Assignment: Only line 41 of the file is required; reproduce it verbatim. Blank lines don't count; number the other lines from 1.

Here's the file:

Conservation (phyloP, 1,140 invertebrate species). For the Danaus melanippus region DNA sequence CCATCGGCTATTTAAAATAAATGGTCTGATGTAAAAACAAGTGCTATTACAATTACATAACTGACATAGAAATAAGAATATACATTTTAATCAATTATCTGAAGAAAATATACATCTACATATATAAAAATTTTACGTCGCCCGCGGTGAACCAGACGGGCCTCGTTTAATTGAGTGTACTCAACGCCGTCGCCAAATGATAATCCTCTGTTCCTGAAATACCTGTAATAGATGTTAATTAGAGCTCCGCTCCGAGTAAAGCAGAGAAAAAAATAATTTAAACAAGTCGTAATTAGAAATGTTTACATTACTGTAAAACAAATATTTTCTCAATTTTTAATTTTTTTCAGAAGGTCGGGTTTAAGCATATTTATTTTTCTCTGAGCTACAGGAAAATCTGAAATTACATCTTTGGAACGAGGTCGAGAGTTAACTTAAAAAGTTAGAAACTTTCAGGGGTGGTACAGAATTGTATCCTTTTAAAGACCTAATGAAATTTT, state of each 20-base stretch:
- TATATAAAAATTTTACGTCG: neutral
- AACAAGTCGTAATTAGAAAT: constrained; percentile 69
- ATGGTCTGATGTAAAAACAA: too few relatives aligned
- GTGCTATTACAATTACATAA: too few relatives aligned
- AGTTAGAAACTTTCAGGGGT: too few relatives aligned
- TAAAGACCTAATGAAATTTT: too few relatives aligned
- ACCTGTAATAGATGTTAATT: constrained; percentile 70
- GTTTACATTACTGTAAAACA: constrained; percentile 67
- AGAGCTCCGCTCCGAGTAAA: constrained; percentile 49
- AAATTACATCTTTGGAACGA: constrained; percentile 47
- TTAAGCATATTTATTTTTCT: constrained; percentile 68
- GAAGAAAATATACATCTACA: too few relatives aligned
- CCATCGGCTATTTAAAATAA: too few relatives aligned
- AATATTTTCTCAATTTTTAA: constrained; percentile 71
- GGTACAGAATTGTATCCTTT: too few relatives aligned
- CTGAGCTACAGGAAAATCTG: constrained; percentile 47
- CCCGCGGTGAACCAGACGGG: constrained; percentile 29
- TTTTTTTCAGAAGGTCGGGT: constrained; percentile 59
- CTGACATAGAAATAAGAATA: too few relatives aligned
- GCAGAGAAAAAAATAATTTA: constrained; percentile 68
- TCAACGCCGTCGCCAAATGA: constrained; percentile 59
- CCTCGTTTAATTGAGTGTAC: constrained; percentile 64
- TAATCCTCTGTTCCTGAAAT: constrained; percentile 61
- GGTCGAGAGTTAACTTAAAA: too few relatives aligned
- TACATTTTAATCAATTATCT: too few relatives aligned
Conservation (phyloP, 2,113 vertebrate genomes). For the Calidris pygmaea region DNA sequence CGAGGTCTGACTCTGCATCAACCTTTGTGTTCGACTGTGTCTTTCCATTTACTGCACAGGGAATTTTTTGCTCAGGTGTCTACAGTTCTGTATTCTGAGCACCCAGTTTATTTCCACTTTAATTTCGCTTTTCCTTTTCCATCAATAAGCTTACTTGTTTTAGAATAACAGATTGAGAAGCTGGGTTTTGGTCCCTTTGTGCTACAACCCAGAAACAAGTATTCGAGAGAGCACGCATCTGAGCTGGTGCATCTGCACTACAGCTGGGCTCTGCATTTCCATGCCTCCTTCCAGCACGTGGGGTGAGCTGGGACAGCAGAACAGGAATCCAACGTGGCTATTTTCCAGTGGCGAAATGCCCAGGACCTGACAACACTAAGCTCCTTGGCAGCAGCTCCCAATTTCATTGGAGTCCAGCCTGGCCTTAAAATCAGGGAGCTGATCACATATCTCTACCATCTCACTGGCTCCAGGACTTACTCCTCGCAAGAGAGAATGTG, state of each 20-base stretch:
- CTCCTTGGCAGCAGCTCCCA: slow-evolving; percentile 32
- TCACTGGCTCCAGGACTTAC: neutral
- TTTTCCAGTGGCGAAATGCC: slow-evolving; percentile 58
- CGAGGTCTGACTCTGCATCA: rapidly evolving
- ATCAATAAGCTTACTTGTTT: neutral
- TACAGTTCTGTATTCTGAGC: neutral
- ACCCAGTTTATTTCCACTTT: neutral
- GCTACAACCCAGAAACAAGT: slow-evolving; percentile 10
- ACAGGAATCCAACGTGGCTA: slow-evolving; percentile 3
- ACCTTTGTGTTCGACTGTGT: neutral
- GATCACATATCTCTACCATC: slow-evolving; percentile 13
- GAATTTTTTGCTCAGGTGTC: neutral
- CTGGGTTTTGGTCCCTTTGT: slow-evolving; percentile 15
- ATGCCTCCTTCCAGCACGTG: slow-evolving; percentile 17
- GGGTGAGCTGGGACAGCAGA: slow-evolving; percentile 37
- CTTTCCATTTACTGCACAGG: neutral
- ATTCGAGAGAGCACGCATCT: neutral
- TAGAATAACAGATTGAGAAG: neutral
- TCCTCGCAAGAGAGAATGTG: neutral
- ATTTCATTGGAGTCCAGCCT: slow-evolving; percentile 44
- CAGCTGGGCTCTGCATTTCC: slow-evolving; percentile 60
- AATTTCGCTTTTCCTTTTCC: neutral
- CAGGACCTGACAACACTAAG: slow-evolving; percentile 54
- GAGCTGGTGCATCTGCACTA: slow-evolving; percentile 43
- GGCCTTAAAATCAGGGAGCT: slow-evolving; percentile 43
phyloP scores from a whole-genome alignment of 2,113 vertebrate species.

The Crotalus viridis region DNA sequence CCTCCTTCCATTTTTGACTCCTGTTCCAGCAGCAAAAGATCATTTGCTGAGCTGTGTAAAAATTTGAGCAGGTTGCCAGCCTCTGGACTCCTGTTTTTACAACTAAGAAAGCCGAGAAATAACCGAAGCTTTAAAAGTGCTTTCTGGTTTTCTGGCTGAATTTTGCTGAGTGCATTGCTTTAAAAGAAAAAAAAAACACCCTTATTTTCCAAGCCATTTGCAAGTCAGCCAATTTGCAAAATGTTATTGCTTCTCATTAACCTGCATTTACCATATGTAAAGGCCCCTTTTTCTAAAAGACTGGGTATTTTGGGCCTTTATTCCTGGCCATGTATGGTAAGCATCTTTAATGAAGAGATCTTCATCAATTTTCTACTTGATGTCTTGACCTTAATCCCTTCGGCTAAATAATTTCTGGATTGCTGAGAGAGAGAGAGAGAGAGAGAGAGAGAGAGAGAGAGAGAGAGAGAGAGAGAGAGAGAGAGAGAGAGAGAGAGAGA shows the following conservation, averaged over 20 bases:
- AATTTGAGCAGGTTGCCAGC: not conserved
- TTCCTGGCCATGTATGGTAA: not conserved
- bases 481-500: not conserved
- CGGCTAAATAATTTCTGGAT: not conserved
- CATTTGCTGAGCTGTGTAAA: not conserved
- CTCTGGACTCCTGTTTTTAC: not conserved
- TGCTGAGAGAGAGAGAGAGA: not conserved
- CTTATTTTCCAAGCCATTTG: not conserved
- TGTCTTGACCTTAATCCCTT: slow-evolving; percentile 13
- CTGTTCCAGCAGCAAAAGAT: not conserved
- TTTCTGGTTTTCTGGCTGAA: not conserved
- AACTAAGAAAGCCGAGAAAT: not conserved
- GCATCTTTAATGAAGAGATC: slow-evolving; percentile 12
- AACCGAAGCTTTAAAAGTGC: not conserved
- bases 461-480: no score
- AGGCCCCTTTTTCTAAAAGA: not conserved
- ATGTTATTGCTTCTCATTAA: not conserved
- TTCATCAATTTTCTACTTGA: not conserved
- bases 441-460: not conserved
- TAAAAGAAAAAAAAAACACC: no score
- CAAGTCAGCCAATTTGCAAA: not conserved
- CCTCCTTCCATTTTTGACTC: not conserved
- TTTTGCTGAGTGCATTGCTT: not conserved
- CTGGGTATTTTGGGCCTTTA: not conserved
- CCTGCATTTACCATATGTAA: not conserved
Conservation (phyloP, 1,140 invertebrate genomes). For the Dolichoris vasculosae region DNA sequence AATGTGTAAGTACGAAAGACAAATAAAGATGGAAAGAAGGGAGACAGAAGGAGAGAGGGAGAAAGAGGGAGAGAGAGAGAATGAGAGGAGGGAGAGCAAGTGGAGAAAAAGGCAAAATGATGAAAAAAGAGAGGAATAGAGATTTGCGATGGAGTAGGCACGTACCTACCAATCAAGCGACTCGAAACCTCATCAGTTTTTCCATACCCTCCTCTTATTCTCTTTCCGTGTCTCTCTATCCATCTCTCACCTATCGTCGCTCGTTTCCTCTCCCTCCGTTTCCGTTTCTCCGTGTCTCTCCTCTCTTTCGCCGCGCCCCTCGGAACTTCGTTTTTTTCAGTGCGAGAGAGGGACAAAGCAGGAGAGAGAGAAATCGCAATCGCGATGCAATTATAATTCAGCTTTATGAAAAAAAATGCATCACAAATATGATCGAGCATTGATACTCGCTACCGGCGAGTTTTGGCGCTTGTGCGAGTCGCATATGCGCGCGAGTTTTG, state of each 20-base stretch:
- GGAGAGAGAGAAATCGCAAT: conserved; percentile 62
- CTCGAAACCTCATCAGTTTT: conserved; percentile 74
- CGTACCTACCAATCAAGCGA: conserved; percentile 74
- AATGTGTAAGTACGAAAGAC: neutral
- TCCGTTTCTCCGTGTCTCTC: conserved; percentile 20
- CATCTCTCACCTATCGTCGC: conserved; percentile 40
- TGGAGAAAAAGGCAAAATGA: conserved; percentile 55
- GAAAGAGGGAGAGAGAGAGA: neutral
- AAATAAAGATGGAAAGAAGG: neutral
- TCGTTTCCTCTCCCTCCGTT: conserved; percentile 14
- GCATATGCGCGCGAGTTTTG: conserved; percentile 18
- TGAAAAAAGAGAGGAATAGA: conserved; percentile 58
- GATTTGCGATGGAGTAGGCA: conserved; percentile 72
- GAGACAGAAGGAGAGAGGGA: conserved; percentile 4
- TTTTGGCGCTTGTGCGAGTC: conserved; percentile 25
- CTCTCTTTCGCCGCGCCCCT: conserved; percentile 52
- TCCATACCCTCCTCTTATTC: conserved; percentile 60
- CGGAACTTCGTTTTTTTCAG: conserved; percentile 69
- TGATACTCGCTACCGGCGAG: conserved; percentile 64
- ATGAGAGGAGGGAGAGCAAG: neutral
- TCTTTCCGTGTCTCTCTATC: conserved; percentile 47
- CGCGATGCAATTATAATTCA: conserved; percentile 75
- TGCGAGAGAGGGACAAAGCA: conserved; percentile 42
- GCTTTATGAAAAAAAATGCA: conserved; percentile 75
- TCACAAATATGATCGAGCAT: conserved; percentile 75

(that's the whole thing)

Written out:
- ATGCCTCCTTCCAGCACGTG: slow-evolving; percentile 17